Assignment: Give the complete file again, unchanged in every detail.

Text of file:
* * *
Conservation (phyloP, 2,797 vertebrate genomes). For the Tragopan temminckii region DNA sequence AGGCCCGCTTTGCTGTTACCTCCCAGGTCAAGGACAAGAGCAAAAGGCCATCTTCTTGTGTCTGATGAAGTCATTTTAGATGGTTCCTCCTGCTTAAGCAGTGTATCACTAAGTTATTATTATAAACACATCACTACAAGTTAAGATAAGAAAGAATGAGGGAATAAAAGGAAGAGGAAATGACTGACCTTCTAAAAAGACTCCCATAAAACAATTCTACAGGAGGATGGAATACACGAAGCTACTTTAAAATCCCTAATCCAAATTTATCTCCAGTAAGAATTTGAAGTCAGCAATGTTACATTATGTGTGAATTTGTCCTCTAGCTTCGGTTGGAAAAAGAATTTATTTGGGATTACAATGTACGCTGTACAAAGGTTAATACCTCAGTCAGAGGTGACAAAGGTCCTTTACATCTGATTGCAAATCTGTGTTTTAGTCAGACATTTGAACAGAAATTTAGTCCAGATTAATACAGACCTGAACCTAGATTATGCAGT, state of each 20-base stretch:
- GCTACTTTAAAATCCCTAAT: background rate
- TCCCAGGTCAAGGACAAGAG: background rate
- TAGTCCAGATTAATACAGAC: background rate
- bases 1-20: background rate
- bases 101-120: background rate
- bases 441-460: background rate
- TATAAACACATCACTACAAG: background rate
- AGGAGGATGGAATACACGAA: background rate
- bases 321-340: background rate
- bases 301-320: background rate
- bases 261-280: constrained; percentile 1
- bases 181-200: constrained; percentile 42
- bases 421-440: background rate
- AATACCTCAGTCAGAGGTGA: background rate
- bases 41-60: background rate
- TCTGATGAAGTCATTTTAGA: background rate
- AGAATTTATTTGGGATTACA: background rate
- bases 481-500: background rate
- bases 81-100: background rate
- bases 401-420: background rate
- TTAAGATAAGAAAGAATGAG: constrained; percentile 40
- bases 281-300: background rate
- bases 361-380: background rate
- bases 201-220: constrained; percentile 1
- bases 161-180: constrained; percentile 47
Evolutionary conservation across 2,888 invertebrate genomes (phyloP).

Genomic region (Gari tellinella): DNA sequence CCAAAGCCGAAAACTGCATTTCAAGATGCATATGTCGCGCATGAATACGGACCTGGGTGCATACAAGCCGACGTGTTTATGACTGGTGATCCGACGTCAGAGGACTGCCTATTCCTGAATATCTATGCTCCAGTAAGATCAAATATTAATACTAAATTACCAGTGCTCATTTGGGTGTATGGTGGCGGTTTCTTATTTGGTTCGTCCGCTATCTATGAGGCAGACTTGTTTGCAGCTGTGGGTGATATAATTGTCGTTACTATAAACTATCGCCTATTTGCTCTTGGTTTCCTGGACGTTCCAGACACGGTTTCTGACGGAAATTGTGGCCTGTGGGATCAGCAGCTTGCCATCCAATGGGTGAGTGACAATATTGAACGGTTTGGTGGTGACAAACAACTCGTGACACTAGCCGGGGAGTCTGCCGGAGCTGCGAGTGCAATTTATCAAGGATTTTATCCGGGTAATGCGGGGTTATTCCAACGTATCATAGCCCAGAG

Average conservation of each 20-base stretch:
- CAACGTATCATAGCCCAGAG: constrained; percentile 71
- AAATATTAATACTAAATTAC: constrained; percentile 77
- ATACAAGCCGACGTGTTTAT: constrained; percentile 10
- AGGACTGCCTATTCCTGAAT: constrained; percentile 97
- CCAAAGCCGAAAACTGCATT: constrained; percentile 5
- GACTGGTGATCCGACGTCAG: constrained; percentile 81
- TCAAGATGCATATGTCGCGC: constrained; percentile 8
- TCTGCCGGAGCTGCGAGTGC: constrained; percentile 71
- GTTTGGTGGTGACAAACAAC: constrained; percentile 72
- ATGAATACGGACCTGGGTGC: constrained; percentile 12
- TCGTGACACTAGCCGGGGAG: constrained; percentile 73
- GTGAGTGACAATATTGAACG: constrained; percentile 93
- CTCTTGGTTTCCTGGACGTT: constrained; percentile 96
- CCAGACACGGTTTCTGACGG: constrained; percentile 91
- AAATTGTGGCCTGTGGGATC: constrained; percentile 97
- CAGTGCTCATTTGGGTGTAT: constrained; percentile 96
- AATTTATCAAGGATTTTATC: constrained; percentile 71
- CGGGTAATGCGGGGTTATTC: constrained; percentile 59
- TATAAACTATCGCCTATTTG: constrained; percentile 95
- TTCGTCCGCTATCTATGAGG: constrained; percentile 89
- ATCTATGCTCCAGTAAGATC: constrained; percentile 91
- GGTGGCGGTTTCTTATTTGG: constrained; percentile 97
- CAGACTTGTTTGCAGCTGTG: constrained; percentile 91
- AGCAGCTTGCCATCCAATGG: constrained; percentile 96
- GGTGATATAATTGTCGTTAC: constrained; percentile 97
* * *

Conservation (phyloP, 2,797 vertebrate genomes). For the Tragopan temminckii region DNA sequence AGGCCCGCTTTGCTGTTACCTCCCAGGTCAAGGACAAGAGCAAAAGGCCATCTTCTTGTGTCTGATGAAGTCATTTTAGATGGTTCCTCCTGCTTAAGCAGTGTATCACTAAGTTATTATTATAAACACATCACTACAAGTTAAGATAAGAAAGAATGAGGGAATAAAAGGAAGAGGAAATGACTGACCTTCTAAAAAGACTCCCATAAAACAATTCTACAGGAGGATGGAATACACGAAGCTACTTTAAAATCCCTAATCCAAATTTATCTCCAGTAAGAATTTGAAGTCAGCAATGTTACATTATGTGTGAATTTGTCCTCTAGCTTCGGTTGGAAAAAGAATTTATTTGGGATTACAATGTACGCTGTACAAAGGTTAATACCTCAGTCAGAGGTGACAAAGGTCCTTTACATCTGATTGCAAATCTGTGTTTTAGTCAGACATTTGAACAGAAATTTAGTCCAGATTAATACAGACCTGAACCTAGATTATGCAGT, state of each 20-base stretch:
- GCTACTTTAAAATCCCTAAT: background rate
- TCCCAGGTCAAGGACAAGAG: background rate
- TAGTCCAGATTAATACAGAC: background rate
- bases 1-20: background rate
- bases 101-120: background rate
- bases 441-460: background rate
- TATAAACACATCACTACAAG: background rate
- AGGAGGATGGAATACACGAA: background rate
- bases 321-340: background rate
- bases 301-320: background rate
- bases 261-280: constrained; percentile 1
- bases 181-200: constrained; percentile 42
- bases 421-440: background rate
- AATACCTCAGTCAGAGGTGA: background rate
- bases 41-60: background rate
- TCTGATGAAGTCATTTTAGA: background rate
- AGAATTTATTTGGGATTACA: background rate
- bases 481-500: background rate
- bases 81-100: background rate
- bases 401-420: background rate
- TTAAGATAAGAAAGAATGAG: constrained; percentile 40
- bases 281-300: background rate
- bases 361-380: background rate
- bases 201-220: constrained; percentile 1
- bases 161-180: constrained; percentile 47
Evolutionary conservation across 2,888 invertebrate genomes (phyloP).

Genomic region (Gari tellinella): DNA sequence CCAAAGCCGAAAACTGCATTTCAAGATGCATATGTCGCGCATGAATACGGACCTGGGTGCATACAAGCCGACGTGTTTATGACTGGTGATCCGACGTCAGAGGACTGCCTATTCCTGAATATCTATGCTCCAGTAAGATCAAATATTAATACTAAATTACCAGTGCTCATTTGGGTGTATGGTGGCGGTTTCTTATTTGGTTCGTCCGCTATCTATGAGGCAGACTTGTTTGCAGCTGTGGGTGATATAATTGTCGTTACTATAAACTATCGCCTATTTGCTCTTGGTTTCCTGGACGTTCCAGACACGGTTTCTGACGGAAATTGTGGCCTGTGGGATCAGCAGCTTGCCATCCAATGGGTGAGTGACAATATTGAACGGTTTGGTGGTGACAAACAACTCGTGACACTAGCCGGGGAGTCTGCCGGAGCTGCGAGTGCAATTTATCAAGGATTTTATCCGGGTAATGCGGGGTTATTCCAACGTATCATAGCCCAGAG

Average conservation of each 20-base stretch:
- CAACGTATCATAGCCCAGAG: constrained; percentile 71
- AAATATTAATACTAAATTAC: constrained; percentile 77
- ATACAAGCCGACGTGTTTAT: constrained; percentile 10
- AGGACTGCCTATTCCTGAAT: constrained; percentile 97
- CCAAAGCCGAAAACTGCATT: constrained; percentile 5
- GACTGGTGATCCGACGTCAG: constrained; percentile 81
- TCAAGATGCATATGTCGCGC: constrained; percentile 8
- TCTGCCGGAGCTGCGAGTGC: constrained; percentile 71
- GTTTGGTGGTGACAAACAAC: constrained; percentile 72
- ATGAATACGGACCTGGGTGC: constrained; percentile 12
- TCGTGACACTAGCCGGGGAG: constrained; percentile 73
- GTGAGTGACAATATTGAACG: constrained; percentile 93
- CTCTTGGTTTCCTGGACGTT: constrained; percentile 96
- CCAGACACGGTTTCTGACGG: constrained; percentile 91
- AAATTGTGGCCTGTGGGATC: constrained; percentile 97
- CAGTGCTCATTTGGGTGTAT: constrained; percentile 96
- AATTTATCAAGGATTTTATC: constrained; percentile 71
- CGGGTAATGCGGGGTTATTC: constrained; percentile 59
- TATAAACTATCGCCTATTTG: constrained; percentile 95
- TTCGTCCGCTATCTATGAGG: constrained; percentile 89
- ATCTATGCTCCAGTAAGATC: constrained; percentile 91
- GGTGGCGGTTTCTTATTTGG: constrained; percentile 97
- CAGACTTGTTTGCAGCTGTG: constrained; percentile 91
- AGCAGCTTGCCATCCAATGG: constrained; percentile 96
- GGTGATATAATTGTCGTTAC: constrained; percentile 97